SAN FRANCISCO—Intel Corp. is powering down its entire processor line.
The chip maker, as previously reported, aims to drive down the power consumption of desktops, notebooks and servers that use its processors significantly over the next several years by enacting a redesign of its chips architecture or underlying circuitry, Paul Otellini, its CEO, said during a keynote that kicked off the companys three-day fall Intel Developer Forum on Tuesday here.
Intels new chip architecture, which will debut in 2006, focuses on delivering multicore processors that offer higher performance per clock cycle than Intels current chips, but at the same time consume less power. As expected, the new architecture will aim to take the best of Intels current Pentium M chip and add features from its Pentium 4 and Xeon lines, such as 64-bit addressing.
The new architecture represents a major shift for the company, whose desktop and server chips have, until this year, focused on achieving high clock speeds in single-core configurations. High-speed, single-core chips, however, pay the price of consuming relatively large amounts of power, making them harder to cool in servers, for example.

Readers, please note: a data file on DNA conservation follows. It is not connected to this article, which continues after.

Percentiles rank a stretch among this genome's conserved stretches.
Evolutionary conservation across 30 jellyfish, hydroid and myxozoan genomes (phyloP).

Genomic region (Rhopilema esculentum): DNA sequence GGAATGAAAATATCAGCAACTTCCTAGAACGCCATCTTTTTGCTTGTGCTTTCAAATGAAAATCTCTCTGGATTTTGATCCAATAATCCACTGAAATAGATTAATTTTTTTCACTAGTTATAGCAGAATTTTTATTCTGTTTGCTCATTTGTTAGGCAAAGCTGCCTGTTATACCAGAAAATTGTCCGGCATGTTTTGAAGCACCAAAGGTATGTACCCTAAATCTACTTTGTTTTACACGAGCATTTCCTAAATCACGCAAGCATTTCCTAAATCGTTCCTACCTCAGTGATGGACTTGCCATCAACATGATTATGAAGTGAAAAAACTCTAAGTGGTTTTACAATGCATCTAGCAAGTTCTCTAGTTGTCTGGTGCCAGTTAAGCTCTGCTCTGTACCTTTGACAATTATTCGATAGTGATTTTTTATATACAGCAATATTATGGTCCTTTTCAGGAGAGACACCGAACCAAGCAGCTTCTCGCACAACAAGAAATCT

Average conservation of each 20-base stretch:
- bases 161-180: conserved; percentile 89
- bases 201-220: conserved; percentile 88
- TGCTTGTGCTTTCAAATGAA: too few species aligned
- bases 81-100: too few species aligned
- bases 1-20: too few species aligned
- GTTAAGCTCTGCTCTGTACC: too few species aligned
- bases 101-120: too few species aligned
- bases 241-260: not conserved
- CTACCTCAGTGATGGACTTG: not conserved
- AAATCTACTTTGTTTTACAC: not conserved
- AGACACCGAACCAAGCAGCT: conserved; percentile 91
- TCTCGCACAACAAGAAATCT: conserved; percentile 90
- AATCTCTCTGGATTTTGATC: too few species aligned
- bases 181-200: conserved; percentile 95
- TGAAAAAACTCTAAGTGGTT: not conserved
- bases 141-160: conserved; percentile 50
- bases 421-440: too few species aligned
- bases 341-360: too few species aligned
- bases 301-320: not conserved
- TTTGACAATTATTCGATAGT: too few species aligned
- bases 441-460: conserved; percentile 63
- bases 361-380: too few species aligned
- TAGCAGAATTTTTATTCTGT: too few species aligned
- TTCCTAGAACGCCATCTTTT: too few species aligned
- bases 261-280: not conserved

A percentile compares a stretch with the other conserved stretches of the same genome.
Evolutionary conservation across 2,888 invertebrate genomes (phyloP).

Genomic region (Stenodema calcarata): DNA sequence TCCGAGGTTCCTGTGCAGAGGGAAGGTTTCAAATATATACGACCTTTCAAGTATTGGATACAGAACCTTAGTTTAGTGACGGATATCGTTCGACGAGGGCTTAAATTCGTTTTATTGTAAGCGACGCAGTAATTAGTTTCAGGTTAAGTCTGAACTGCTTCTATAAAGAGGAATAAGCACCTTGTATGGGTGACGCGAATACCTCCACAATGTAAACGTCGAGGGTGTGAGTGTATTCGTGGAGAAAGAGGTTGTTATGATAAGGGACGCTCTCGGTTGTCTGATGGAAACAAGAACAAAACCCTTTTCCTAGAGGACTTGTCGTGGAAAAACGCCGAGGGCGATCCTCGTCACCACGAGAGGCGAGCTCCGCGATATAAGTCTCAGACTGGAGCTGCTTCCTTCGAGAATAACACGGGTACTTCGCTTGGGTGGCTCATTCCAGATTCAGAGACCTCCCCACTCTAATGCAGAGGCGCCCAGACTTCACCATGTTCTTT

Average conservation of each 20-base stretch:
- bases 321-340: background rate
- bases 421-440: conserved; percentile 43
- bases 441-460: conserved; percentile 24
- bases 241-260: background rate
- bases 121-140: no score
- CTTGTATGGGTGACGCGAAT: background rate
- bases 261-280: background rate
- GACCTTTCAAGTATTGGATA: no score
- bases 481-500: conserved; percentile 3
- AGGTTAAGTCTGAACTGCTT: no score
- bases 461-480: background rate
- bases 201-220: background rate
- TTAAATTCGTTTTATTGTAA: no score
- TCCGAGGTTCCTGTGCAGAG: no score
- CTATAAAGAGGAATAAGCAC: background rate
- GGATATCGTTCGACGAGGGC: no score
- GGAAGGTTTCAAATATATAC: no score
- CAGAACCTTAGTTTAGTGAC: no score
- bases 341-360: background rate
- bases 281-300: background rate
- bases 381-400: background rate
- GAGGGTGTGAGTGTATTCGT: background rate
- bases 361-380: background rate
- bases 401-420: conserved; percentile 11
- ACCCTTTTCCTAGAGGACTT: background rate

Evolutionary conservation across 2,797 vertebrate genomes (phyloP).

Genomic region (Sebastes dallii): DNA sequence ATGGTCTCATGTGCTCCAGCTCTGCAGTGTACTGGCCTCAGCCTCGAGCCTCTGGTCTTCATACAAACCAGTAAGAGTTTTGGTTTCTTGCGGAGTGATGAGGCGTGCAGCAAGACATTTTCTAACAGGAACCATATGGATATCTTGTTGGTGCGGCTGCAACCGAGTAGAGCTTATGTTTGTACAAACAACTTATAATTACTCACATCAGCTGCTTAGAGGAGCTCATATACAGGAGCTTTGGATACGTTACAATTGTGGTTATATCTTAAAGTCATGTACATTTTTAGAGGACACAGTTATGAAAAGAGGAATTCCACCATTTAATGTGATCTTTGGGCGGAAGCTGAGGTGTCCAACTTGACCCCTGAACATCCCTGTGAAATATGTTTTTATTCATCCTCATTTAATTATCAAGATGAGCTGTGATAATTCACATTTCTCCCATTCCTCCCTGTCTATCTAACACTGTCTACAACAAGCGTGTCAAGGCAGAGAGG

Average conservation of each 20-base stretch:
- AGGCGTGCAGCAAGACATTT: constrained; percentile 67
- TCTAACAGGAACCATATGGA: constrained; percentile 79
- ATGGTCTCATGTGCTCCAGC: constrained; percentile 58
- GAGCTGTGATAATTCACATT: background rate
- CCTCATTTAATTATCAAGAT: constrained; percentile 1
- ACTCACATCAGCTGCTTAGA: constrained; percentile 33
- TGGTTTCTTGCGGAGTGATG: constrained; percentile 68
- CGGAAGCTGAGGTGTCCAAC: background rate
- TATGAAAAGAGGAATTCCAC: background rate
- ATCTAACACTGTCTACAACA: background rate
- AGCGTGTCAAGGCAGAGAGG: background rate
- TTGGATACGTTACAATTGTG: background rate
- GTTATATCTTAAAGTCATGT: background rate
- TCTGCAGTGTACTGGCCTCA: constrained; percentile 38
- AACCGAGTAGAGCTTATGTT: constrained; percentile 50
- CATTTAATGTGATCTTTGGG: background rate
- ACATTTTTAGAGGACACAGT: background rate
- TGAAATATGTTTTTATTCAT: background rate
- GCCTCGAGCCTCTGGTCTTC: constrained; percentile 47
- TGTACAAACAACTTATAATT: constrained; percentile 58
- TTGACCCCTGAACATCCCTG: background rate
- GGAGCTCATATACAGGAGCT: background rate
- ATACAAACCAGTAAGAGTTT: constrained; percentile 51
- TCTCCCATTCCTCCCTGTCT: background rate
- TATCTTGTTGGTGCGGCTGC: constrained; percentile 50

Thus, "were changing our engineering focus from clock speed to multicore processors. Multicore allows us to continue performance without the penalties we saw [with the] gigahertz approach," Otellini said.
Going forward, "we will create and build products and platforms that deliver new levels of performance and energy efficiency and have communications technology built into them," he said.
Reducing power consumption will make for sleeker desktops and thinner, lighter notebooks that offer longer battery life, as well as, in a nod to business, help cut down consumption of electricity for firms that operate large numbers of computer servers, Otellini said.
Intel will get started with dual-core processors based on the new architecture.
The chips, due in the second half of 2006, are code-named Merom, Conroe and Woodcrest.
Designed for notebooks, desktops and servers, respectively, the chips will consume up to about 5 watts, 65 watts and 80 watts, thus helping to reduce the amount of power notebooks, desktops and servers each use, he said.
Intel will follow Woodcrest with a chip called Whitefield. Whitefield, due in 2007, will incorporate four processor cores.
Silicon from at least some of the chips is already working. Otellini ran his keynote on a Merom-based notebook, he said.
Collectively, Merom, Conroe and Woodcrest will lower power consumption of their respective platforms by about 30 watts each, Otellini said. At the same time, they will offer performance-per-watt increases of three times, five times and three times over their respective predecessors.